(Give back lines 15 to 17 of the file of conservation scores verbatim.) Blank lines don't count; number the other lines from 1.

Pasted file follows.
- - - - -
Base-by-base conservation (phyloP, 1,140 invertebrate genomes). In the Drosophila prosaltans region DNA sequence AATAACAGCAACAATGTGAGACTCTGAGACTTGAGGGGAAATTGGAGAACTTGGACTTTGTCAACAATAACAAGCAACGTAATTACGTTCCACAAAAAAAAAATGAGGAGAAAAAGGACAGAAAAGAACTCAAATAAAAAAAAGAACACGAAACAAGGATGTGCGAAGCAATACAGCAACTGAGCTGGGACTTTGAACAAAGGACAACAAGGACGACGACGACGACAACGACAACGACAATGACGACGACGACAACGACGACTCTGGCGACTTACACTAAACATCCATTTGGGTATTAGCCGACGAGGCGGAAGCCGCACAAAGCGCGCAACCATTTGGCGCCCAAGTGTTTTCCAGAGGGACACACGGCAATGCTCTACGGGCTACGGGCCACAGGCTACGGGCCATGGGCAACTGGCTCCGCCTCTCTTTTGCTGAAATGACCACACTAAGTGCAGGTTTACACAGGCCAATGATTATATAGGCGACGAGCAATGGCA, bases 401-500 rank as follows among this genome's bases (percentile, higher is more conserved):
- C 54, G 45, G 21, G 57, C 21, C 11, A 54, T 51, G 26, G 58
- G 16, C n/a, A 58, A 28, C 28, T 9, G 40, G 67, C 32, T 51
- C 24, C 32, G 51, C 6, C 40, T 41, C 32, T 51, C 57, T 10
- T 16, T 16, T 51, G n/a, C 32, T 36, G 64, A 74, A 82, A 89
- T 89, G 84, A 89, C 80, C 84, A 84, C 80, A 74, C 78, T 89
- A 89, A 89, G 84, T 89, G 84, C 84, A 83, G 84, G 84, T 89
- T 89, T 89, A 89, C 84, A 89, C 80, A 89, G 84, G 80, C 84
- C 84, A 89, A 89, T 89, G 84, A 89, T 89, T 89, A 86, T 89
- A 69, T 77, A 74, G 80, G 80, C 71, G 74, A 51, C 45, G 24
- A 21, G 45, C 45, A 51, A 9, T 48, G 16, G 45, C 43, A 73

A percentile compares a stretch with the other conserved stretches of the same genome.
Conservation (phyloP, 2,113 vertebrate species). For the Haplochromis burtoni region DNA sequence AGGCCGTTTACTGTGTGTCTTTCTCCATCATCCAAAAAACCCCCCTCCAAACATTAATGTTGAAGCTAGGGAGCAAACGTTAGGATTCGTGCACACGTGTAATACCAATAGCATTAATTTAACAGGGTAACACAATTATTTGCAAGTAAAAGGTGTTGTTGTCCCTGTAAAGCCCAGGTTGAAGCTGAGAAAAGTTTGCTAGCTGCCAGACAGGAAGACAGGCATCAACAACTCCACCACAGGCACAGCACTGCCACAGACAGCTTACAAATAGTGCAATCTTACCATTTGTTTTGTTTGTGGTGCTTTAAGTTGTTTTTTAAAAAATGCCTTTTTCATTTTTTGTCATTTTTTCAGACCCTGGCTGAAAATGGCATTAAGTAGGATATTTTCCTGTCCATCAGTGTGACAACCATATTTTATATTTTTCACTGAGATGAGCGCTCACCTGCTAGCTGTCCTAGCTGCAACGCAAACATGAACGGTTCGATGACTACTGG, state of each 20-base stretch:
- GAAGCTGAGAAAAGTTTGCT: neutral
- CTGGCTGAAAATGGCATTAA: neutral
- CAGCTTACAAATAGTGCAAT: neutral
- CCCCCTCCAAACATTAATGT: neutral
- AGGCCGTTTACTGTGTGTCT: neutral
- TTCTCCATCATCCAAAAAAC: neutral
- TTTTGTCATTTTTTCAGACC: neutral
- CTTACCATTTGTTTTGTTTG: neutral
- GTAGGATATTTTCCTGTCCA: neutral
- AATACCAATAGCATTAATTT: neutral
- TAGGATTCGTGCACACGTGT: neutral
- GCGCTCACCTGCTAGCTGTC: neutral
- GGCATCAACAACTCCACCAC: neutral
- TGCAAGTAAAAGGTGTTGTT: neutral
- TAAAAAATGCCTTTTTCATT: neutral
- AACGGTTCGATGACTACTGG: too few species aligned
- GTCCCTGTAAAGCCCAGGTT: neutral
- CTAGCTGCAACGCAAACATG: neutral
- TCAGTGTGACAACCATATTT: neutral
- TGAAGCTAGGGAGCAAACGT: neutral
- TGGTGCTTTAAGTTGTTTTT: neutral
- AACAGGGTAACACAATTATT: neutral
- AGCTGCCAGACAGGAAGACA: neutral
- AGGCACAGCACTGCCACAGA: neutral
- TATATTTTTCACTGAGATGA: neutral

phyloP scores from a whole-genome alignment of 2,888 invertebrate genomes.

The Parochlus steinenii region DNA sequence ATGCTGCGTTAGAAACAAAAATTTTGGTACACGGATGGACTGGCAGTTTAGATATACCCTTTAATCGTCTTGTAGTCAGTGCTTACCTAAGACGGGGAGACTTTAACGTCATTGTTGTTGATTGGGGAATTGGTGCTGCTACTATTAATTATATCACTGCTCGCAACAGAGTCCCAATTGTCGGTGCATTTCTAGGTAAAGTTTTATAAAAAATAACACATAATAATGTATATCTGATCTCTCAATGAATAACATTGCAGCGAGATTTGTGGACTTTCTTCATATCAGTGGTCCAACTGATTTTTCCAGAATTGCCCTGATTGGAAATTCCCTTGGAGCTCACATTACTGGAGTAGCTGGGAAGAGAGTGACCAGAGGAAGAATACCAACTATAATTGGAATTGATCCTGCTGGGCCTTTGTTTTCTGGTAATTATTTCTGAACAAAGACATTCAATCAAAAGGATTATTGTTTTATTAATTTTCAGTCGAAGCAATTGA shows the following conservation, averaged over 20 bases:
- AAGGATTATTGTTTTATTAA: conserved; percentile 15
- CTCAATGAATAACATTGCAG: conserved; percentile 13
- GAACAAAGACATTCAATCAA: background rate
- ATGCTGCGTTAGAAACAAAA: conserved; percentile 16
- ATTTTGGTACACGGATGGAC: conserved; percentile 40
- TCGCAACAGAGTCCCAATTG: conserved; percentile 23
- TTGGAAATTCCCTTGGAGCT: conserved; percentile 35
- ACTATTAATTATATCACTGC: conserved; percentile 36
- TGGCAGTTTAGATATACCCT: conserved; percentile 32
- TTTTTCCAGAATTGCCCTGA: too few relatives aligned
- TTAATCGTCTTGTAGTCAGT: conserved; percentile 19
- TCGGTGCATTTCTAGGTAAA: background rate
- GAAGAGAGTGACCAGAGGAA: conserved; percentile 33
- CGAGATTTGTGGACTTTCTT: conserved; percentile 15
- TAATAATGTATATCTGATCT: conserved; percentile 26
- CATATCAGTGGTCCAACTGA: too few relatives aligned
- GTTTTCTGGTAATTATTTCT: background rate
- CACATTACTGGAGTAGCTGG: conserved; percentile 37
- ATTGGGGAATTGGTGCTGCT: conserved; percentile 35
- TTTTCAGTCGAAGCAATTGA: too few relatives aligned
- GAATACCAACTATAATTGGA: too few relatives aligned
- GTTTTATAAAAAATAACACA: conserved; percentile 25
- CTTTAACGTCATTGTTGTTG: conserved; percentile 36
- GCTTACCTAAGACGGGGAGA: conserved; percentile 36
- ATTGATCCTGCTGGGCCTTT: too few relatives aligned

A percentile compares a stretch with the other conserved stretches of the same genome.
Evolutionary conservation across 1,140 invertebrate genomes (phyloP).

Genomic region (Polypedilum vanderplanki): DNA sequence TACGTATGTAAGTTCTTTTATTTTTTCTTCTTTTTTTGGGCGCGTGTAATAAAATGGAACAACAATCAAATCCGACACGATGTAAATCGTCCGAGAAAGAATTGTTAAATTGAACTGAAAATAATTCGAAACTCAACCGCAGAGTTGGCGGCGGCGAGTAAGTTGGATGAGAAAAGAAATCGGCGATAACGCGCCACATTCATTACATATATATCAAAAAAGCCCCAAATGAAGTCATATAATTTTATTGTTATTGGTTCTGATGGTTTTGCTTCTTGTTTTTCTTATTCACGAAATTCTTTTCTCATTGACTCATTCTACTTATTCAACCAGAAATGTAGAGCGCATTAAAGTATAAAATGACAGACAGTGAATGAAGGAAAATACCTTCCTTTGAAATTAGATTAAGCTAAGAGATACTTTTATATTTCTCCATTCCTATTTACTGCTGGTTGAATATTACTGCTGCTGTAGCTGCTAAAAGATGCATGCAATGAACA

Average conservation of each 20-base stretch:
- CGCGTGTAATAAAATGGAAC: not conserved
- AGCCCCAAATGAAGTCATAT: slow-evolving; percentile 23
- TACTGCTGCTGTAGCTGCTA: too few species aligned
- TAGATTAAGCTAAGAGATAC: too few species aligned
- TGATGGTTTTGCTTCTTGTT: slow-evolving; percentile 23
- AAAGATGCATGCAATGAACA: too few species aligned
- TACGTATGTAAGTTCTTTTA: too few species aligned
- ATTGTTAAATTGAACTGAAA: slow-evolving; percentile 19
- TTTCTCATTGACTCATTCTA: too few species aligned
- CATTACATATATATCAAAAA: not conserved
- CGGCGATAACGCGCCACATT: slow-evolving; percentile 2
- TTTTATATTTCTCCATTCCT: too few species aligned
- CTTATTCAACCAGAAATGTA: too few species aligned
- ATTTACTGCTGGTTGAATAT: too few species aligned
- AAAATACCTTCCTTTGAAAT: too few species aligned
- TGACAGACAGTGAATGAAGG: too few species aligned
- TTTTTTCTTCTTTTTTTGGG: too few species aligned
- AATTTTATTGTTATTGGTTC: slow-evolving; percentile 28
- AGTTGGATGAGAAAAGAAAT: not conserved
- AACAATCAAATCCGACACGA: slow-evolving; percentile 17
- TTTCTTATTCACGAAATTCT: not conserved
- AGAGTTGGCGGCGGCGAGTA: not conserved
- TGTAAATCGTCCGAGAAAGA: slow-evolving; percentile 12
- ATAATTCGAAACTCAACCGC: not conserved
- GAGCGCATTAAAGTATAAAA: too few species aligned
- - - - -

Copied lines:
- CTGGCTGAAAATGGCATTAA: neutral
- CAGCTTACAAATAGTGCAAT: neutral
- CCCCCTCCAAACATTAATGT: neutral